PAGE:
Saving gives the player the power of Lazarus. If your favourite Sim dies in an accident, which could happen in numerous ways, you can exit the house without saving and then re-enter, whereupon they return from the dead. This also comes in useful if your husband character is caught cheating on his wife; simply exit and re-enter and the event never happened, although it may well happen again if you're careless in the future. The 'Livin' Large' expansion pack adds a 'Death' character who visits the house when a Sim dies. Family members can plead for their souls and can result in the Sim staying dead or the Sim coming back from the dead.


One of the more challenging aspects of the game is the career path of the Sims. Sims don't need to work, but they do have bills to pay, food to pay for, etc. There are several career paths, such as finance and entertainment, and each Sim can gain promotion in that career by changing their skills1. This is done by reading a book, increasing intelligence, painting or playing piano (which in turn increases creativity), practising speech in the mirror, increasing charisma, or working out thus increasing body points. A pop-up message appears whenever a Sim increases their skill points.

Naturally, with promotion comes more money, which other members of the household are only too happy to spend. The salary for each job is given as a daily pay packet. One odd twist to the game is that there are no weekends; Sims have to go to work every day. It is advisable to get at least one job in a household, as even with plenty of money, Sims will get on each other's nerves after a while. Children do not have careers, but must attend school every day. Careers have grades on how well the Sim is doing; if they don't perform well enough in their job for a few days - for example, by not having enough charisma points, or not going in to work - they will get fired.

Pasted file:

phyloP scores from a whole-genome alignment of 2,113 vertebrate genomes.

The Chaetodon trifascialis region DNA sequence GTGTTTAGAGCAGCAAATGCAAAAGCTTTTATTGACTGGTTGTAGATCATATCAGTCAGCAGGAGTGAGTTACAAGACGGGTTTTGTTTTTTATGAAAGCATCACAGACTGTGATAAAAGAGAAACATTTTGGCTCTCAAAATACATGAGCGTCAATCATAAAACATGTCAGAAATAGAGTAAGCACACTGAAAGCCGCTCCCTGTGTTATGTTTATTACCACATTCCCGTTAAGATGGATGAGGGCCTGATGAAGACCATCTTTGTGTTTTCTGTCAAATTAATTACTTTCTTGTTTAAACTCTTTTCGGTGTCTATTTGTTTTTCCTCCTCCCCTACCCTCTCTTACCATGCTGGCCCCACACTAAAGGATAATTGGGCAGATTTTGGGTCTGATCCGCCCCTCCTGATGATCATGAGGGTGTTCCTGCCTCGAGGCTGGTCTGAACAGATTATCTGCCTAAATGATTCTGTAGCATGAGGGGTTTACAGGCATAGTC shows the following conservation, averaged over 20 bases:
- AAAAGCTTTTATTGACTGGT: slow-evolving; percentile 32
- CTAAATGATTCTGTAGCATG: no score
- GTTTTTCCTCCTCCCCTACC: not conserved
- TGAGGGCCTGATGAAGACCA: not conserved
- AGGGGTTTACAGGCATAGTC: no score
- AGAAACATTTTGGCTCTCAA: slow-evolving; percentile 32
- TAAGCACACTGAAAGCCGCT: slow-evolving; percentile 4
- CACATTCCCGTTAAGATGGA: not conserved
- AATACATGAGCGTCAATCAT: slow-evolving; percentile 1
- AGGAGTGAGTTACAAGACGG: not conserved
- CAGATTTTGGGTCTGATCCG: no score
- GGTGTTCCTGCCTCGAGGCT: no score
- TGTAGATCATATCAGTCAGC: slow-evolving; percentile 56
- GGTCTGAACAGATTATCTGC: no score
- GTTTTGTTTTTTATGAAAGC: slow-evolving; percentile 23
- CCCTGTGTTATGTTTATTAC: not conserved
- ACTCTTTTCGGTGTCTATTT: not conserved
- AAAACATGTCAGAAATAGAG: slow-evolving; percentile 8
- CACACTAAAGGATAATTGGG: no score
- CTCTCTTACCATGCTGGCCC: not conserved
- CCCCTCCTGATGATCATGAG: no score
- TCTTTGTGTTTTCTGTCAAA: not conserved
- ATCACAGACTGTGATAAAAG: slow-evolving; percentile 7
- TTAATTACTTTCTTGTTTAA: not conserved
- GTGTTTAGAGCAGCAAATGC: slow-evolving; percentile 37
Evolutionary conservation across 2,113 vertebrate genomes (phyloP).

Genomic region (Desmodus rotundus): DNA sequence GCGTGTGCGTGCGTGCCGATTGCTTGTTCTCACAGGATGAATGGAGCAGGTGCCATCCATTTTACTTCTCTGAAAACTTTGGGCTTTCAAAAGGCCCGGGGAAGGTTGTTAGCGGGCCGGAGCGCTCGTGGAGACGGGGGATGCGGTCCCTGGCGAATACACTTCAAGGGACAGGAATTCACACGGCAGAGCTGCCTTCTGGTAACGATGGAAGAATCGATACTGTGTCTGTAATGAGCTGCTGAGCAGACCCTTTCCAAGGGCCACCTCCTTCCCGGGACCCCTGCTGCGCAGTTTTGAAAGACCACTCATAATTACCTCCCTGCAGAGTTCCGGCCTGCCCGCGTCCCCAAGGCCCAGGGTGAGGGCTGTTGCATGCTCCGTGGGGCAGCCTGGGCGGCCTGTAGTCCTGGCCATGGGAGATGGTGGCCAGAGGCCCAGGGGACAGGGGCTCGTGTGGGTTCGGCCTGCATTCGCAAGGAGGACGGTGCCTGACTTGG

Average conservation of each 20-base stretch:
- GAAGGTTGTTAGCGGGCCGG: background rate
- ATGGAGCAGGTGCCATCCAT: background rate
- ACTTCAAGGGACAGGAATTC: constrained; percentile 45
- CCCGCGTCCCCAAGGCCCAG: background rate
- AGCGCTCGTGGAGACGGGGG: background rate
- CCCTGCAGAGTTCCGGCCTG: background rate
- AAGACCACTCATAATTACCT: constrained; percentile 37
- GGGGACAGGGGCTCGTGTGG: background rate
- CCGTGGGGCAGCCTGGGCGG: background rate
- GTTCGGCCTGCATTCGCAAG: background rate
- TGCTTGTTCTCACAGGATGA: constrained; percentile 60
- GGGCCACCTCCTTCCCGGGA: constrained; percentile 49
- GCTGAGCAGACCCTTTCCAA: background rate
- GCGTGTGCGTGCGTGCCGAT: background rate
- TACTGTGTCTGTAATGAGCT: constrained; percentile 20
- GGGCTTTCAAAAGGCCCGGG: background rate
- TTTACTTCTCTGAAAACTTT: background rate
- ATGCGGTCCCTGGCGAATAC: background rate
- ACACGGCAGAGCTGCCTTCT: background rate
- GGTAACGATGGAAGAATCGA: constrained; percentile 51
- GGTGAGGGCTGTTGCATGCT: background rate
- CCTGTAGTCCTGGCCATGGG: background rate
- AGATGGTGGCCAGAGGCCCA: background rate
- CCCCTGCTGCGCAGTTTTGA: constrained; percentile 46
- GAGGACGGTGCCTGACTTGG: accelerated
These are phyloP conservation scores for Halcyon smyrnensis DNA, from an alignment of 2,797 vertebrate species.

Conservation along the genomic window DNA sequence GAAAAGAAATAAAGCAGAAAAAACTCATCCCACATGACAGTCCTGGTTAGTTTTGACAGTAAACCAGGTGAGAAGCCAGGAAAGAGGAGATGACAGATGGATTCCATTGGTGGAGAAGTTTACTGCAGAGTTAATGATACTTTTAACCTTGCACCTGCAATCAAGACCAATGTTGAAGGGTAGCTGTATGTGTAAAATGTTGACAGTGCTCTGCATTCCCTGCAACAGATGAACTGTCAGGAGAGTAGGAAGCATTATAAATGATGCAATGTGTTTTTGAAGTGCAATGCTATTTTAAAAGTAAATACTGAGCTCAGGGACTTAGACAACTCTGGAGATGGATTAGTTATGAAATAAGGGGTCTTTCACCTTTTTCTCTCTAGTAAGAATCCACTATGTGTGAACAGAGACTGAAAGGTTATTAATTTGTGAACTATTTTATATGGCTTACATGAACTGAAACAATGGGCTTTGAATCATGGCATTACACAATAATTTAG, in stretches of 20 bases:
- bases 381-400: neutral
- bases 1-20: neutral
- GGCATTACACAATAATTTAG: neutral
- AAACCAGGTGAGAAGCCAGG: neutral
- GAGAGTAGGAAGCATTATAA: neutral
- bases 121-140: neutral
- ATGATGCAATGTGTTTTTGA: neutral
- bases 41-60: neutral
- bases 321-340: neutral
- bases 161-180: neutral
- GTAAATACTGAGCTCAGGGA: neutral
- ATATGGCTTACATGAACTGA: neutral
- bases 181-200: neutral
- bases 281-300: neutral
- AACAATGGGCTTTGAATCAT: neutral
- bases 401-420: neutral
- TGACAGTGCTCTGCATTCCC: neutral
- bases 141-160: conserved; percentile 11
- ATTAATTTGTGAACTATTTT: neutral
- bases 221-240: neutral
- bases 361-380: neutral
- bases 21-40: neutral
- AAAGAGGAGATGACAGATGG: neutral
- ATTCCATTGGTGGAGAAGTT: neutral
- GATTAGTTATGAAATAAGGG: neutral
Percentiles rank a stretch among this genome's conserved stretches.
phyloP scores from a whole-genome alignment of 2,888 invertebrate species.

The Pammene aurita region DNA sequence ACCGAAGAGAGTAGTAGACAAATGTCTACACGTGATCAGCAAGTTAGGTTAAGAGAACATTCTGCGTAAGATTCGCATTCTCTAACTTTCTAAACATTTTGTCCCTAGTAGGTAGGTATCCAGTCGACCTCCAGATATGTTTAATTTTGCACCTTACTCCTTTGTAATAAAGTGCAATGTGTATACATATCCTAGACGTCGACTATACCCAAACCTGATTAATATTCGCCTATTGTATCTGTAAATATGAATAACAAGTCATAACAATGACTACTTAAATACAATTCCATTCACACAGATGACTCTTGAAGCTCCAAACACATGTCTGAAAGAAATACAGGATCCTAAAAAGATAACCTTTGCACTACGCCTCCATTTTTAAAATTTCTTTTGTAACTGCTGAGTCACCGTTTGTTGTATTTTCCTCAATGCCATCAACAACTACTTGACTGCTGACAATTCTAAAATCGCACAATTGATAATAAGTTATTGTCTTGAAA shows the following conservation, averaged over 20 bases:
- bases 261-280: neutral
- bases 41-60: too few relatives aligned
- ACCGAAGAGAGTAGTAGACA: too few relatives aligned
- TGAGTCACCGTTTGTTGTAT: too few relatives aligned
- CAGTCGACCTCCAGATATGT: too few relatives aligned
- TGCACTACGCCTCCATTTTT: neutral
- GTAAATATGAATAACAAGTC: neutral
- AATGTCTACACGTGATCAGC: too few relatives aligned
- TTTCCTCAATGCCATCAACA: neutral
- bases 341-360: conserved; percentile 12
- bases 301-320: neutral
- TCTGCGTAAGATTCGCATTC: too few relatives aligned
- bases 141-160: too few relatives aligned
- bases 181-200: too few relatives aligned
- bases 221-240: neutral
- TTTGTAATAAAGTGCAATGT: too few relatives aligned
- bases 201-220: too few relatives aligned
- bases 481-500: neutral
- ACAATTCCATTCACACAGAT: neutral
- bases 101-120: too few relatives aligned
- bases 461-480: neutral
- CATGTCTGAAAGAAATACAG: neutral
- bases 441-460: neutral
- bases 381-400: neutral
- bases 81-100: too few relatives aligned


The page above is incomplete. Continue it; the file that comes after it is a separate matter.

A key part of keeping your Sims happy is having happy relationships with family members and friends. Sims get happier when they are hugged, kissed, talked to and entertained with jokes. They get unhappy when teased, rejected or slapped. There are an enormous number of interactions between two Sims, many dependant on the setting (sitting on sofa, eating a meal at a restaurant, relaxing in the hot tub) and on the Sim's mood. An unhappy Sim will let a friend hug them or tell them a joke, but won't dance with a stranger. As a rule of thumb, the more friendly or close two Sims are, the more interactions are available, and the less likely that any chosen one will be rejected.

Family units can be in any form imaginable. Although the nuclear family is the easiest to maintain, same sex couples and even polygamous groups are possible, although some relationships are harder to maintain than others. Sims, it seems, are not immune to the little green-eyed monster.

Expansion Packs